Measuring ocean total surface current velocity with the KuROS and KaRADOC airborne near-nadir Doppler radars: a multi-scale analysis in preparation for the SKIM mission

Type Article
Date 2020-11
Language English
Author(s) Marié Louis1, Collard Fabrice2, Nouguier FredericORCID1, Pineau-Guillou Lucia1, Hauser Danièle3, Boy François4, Méric Stéphane5, Sutherland Peter1, Peureux Charles10, Monnier Goulven6, Chapron Bertrand1, Martin Adrien7, Dubois Pierre8, Donlon Craig9, Casal Tania9, Ardhuin FabriceORCID10
Affiliation(s) 1 : Laboratoire d'Océanographie Physique et Spatiale (LOPS), UMR 6523, Univ Brest, CNRS, Ifremer, IRD, 29280 Plouzané, France
2 : OceanDataLab, 29280 Locmaria-Plouzané, France
3 : Université Paris-Saclay, UVSQ, Sorbonne Université, CNRS, LATMOS, 78280 Guyancourt, France
4 : Centre Nationale d'Etudes Spatiales, 31400 Toulouse, France
5 : Institut d'Électronique et des Technologies du numéRique (IETR), UMR CNRS 6164, 35700 Rennes, France
6 : SCALIAN, 35700 Rennes, France
7 : National Oceanography Centre, Southampton SO14 3ZH, UK
8 : Collecte Localisation Satellites, 31520 Ramonville-St-Agne, France
9 : European Space Agency, ESTEC, Noordwijk, The Netherlands
10 : Laboratoire d'Océanographie Physique et Spatiale (LOPS), UMR 6523, Univ Brest, CNRS, Ifremer, IRD, 29280 Plouzané, France
Source Ocean Science (1812-0784) (Copernicus GmbH), 2020-11 , Vol. 16 , N. 6 , P. 1399-1429
DOI 10.5194/os-16-1399-2020
WOS© Times Cited 4
Abstract

Surface currents are poorly known over most of the world's oceans. Satellite-borne Doppler wave and current scatterometers (DWaCSs) are among the proposed techniques to fill this observation gap. The Sea surface KInematics Multiscale (SKIM) proposal is the first satellite concept built on a DWaCS design at near-nadir angles and was demonstrated to be technically feasible as part of the European Space Agency Earth Explorer program. This article describes preliminary results from a field experiment performed in November 2018 off the French Atlantic coast, with sea states representative of the open ocean and a well-known tide-dominated current regime, as part of the detailed design and feasibility studies for SKIM. This experiment comprised airborne measurements performed using Ku-band and Ka-band Doppler radars looking at the sea surface at near-nadir incidence in a real-aperture mode, i.e., in a geometry and mode similar to that of SKIM, as well as an extensive set of in situ instruments. The Ku-band Radar for Observation of Surfaces (KuROS) airborne radar provided simultaneous measurements of the radar backscatter and Doppler velocity in a side-looking configuration, with a horizontal resolution of about 5 to 10 m along the line of sight and integrated in the perpendicular direction over the real-aperture 3 dB footprint diameter (about 580 m). The Ka-band RADar for Ocean Current (KaRADOC) system, also operating in the side-looking configuration, had a much narrower beam, with a circular footprint only 45 m in diameter. Results are reported for two days with contrasting conditions, a strong breeze on 22 November 2018 (wind speed 11.5 m s−1, Hs 2.6 m) and gentle breeze on 24 November 2018 (wind speed 5.5 m s−1, Hs 1.7 m). The measured line-of-sight velocity signal is analyzed to separate a non-geophysical contribution linked to the aircraft velocity, a geophysical contribution due to the intrinsic motion of surface waves and the desired surface current contribution. The surface wave contribution is found to be well predicted by Kirchhoff scattering theory using as input parameters in situ measurements of the directional spectrum of long waves, complemented by the short wave spectrum of Elfouhaily et al. (1997). It is found to be closely aligned with the wind direction, with small corrections due to the presence of swell. Its norm is found to be weakly variable with wind speed and sea state, quite stable and close to C0=2.0ms−1 at the Ka band, and more variable and close to C0=2.4ms−1 at the Ku band. These values are 10 %–20 % smaller than previous theoretical estimates. The directional spread of the short gravity waves is found to have a marked influence on this surface wave contribution. Overall, the results of this study support the feasibility of near-nadir radar Doppler remote sensing of the ocean total surface current velocity (TSCV).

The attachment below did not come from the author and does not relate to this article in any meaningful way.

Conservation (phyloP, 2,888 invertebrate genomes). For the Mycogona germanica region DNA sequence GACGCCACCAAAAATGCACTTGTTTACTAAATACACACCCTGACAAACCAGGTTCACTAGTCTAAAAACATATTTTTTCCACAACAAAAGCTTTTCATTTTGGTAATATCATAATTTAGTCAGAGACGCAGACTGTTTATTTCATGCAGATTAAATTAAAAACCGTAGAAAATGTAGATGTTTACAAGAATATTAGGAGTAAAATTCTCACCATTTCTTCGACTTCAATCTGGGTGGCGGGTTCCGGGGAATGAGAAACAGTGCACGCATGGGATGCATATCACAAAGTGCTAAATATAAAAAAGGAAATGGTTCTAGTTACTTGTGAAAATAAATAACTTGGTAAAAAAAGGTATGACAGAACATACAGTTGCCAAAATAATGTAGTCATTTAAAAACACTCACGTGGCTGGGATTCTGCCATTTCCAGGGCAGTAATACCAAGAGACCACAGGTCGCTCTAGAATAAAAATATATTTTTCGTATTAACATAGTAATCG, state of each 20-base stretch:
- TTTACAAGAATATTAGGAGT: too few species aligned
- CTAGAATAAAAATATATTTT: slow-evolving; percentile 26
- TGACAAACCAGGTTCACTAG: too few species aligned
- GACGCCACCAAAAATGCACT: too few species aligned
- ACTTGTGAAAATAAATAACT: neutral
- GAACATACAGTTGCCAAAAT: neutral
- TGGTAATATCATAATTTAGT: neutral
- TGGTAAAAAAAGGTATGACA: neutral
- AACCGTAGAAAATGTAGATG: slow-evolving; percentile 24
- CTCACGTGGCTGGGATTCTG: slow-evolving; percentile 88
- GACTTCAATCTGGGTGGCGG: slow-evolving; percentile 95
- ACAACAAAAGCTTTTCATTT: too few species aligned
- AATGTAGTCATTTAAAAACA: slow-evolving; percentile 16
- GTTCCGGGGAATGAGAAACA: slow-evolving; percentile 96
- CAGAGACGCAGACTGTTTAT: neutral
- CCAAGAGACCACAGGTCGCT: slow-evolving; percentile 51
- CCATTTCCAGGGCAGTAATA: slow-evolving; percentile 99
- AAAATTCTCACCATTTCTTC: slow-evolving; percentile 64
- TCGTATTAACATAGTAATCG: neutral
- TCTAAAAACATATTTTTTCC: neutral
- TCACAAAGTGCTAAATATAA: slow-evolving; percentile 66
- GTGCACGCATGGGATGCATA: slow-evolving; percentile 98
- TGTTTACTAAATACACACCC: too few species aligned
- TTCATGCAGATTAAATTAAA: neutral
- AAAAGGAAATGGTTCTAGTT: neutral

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Marié Louis, Collard Fabrice, Nouguier Frederic, Pineau-Guillou Lucia, Hauser Danièle, Boy François, Méric Stéphane, Sutherland Peter, Peureux Charles, Monnier Goulven, Chapron Bertrand, Martin Adrien, Dubois Pierre, Donlon Craig, Casal Tania, Ardhuin Fabrice (2020). Measuring ocean total surface current velocity with the KuROS and KaRADOC airborne near-nadir Doppler radars: a multi-scale analysis in preparation for the SKIM mission. Ocean Science, 16(6), 1399-1429. Publisher's official version : https://doi.org/10.5194/os-16-1399-2020 , Open Access version : https://archimer.ifremer.fr/doc/00658/77056/